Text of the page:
Yes, you can say "I love you" for the first time during sex.

If You Say "I Love You" For The First Time During Sex, Is It Real?


by Sean Abrams
Originally Published: 
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I’m not going to sugarcoat it: Saying "I love you," especially for the first time, is a huge deal. You're showing a vulnerable side of you that's usually kept hidden, opening up your heart to someone else when it's usually locked away in a box under the dumpster outside your apartment.

Those three words carry a lot of weight. You don't just throw them around like any other phrase. They have value, meaning, and are a great way of showing just how you feel about someone.

You love them. That’s big!

But saying “I love you” during sex is… unexpected, to say the least. If you’re the partner on the receiving end of this, you’re probably surprised to hear such intimate words uttered in the midst of hot, sweaty, passionate lovemaking. Because there's no better time to tell someone for the first time how full your heart is than when you're inside them, amirite? Well, maybe not.

If he said “I love you” during sex for the first time, does he actually mean it? Should you believe your partner in this situation? “When someone says ‘I love you’ during sex for the first time, it could certainly mean that they are experiencing a flood of hormones and are feeling good,” sex therapist Moushumi Ghose tells Elite Daily. “This euphoria could explain the feelings of love towards the other person.”

Sex Releases Endorphins

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When you have sex with someone, your body releases feel-good hormones that make you feel (literally) high on drugs. "[Oxytocin makes] us feel bonded and pleasant,” Dr. Jill McDevitt, sex educator and resident sexologist for CalExotics, previously told Elite Daily. “Dopamine is released en masse, which makes us feel euphoric, and the lateral orbitofrontal cortex, the area that controls behavior, shuts down,” she explained.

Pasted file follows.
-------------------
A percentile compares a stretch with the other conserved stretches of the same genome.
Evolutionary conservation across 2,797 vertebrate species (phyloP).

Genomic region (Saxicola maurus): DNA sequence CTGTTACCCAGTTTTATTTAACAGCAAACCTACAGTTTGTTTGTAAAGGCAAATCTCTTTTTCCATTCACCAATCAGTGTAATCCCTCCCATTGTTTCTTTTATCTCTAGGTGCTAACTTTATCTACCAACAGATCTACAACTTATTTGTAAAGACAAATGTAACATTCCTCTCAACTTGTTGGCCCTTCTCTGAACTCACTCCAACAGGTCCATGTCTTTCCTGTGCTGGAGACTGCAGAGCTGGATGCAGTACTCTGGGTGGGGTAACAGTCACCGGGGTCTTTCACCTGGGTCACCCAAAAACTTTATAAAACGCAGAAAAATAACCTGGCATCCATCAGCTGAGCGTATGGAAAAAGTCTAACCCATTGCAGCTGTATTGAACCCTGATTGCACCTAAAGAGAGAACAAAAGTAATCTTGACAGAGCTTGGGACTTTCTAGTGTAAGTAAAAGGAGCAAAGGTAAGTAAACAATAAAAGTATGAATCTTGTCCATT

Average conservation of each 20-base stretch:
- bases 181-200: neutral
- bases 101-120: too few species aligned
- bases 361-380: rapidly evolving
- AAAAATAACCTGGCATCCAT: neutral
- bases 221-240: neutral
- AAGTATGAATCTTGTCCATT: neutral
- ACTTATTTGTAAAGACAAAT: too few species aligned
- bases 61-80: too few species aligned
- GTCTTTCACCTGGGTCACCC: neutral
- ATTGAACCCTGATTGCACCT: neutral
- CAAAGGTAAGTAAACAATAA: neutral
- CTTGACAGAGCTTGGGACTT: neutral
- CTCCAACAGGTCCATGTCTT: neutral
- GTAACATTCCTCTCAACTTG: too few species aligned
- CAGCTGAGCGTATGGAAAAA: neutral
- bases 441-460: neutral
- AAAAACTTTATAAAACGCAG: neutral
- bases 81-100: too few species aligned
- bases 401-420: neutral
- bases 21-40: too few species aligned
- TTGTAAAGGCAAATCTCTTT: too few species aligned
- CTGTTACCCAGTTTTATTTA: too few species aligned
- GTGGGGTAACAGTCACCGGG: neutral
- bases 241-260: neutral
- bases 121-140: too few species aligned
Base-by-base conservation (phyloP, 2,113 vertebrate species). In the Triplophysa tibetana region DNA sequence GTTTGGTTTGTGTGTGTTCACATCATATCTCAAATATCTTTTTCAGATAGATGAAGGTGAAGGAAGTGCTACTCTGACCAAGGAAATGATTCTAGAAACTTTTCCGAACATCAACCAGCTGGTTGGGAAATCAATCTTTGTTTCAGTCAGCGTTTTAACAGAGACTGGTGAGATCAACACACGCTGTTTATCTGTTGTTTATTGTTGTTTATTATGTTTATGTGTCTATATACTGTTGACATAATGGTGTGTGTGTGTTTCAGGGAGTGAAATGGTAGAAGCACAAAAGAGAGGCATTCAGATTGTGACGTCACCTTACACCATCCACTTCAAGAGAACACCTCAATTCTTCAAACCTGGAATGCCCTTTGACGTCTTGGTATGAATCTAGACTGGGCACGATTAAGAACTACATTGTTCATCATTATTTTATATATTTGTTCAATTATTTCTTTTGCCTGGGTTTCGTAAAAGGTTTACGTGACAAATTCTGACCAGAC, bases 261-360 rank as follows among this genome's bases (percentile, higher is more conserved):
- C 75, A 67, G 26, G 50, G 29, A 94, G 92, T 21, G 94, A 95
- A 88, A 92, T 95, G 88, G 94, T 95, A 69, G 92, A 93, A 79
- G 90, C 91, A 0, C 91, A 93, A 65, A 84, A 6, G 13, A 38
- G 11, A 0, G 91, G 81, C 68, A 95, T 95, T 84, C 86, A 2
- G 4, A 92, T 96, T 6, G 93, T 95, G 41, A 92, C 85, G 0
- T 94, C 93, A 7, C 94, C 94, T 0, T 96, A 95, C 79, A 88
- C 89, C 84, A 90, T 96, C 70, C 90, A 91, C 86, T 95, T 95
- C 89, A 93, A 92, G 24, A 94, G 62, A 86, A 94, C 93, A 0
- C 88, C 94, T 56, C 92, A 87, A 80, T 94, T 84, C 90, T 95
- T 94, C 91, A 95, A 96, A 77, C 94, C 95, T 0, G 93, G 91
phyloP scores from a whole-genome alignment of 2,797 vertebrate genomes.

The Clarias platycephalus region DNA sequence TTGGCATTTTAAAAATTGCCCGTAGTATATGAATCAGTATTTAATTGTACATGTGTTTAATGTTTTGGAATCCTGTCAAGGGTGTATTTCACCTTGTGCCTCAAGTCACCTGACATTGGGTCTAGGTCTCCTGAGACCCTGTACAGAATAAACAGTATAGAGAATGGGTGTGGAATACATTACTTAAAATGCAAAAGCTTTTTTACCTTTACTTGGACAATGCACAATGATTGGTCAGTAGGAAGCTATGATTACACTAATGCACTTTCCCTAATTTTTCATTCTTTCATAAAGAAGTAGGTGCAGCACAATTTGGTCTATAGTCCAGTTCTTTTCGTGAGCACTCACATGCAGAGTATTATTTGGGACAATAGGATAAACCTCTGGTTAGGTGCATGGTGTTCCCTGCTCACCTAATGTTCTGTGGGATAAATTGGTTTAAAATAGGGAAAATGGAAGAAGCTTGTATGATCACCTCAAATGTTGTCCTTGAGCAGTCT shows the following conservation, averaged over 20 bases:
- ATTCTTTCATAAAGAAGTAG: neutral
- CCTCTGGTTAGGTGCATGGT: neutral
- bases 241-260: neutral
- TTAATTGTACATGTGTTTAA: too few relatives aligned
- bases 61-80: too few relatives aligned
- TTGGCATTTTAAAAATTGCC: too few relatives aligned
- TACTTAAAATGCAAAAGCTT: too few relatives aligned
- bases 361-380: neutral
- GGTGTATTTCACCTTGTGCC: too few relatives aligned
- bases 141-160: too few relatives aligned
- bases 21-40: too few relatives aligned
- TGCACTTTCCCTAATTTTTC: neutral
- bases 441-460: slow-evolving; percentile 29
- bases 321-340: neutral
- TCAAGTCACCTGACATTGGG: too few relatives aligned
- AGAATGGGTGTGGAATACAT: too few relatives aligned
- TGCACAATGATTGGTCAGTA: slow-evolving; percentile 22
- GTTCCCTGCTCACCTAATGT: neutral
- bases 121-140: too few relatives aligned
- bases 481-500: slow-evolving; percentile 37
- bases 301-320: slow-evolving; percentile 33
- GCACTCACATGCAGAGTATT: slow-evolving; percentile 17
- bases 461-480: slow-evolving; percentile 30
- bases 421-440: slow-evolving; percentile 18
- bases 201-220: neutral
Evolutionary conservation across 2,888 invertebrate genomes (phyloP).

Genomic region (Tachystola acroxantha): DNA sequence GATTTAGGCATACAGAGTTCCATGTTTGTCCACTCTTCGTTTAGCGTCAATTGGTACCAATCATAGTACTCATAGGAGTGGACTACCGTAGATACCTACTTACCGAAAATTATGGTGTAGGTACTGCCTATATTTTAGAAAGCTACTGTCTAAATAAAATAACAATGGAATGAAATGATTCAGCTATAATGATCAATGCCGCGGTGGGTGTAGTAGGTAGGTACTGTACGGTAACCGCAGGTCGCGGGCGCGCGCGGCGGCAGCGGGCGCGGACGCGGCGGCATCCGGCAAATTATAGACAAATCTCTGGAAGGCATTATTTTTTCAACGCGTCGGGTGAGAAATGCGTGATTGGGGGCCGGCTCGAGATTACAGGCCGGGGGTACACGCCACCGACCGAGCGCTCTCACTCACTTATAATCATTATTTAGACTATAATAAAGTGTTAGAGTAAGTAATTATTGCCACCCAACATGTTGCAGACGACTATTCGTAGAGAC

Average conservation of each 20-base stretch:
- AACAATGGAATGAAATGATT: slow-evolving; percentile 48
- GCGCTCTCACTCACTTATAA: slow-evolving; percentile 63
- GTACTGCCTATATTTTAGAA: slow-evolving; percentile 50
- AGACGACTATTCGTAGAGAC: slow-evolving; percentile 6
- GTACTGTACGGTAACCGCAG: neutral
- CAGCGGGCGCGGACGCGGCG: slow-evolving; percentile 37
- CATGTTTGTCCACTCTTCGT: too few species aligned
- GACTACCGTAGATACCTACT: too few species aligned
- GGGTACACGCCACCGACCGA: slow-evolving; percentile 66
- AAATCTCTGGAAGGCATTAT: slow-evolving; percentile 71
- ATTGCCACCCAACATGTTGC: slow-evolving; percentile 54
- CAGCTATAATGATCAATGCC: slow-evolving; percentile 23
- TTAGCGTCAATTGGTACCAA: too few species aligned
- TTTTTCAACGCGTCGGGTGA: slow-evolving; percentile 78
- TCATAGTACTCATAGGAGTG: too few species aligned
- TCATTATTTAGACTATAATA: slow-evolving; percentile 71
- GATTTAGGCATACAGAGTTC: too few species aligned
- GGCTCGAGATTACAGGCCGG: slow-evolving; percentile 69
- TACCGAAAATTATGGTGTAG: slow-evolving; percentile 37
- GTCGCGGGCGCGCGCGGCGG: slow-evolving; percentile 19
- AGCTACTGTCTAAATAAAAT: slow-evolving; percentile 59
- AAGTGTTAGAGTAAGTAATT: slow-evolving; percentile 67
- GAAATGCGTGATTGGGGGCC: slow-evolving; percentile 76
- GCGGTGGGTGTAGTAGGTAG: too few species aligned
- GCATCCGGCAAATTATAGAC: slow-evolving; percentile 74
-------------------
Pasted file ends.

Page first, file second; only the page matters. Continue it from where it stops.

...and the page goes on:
These lowered inhibitions make it a lot easier for someone to make bold gestures, like telling their partner they love them during sex. “[Sex is] pleasurable because pleasure chemicals are flooding your body, while the brain areas that deal with anxiety, control, and other things that can hold us back from pleasure shut down,” Dr. McDevitt said. If you’ve ever been tipsy and said something extremely honest to a friend, you know that can lead to some conversations you never expected to have (or at least not in this environment). Think of this situation the same way.

“I Love You” During Sex Is Still Real

Just because your partner said those three words at an unexpected time doesn’t mean you shouldn’t believe them. “It is certainly a real feeling, in the moment and for the moment,” Ghose says. “As with most emotions, it may, however, be fleeting.” If your partner immediately backtracks after saying “I love you,” or acts like they never actually said or meant it, they’re probably feeling too nervous to claim that feeling just yet. Even if they do feel love for you, they’re not ready to express it outside of that endorphin high.

“You can definitely respect someone's moment if they say, ‘I love you,’ and it's a new relationship, or it's the first time they've said it,” Ghose says. “It's wise to recognize this exclamation is about them and how they are feeling in the moment.” Allow it to happen, and try not to make a huge deal about it when it does. Follow your partner’s lead to see whether they want to bring it up after sex.

How To Talk About Saying “I Love You” During Sex

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Can’t stop thinking about that moment or replaying it in your head? You can bring it up with your SO, but be gentle when you do. “If you wish to have a conversation with them, wait for a neutral time, and lead with curiosity and tenderness,” Ghose says. Don’t assume anything about what they meant when they said it. She suggests asking questions like these:

  • When did you know this?
  • How long have you felt this way?
  • Is this a new feeling?
  • What does love mean to you?

And as for whether you reciprocate their “ILY,” that’s totally up to you. “You certainly do not need to reciprocate the exact feeling, but this might be a great time to acknowledge what kind of feelings you do have for them,” Ghose says. “A healthy discussion of where both partners are at is a good idea. Honesty is not always comfortable, and that is okay, too.” This awkward moment might actually lead to some helpful conversations.

What do people on Reddit think of this topic? As you can imagine, their answers are all over the place. Read on to hear people express just how they feel about telling their partner they love them for the first time in the middle of sex.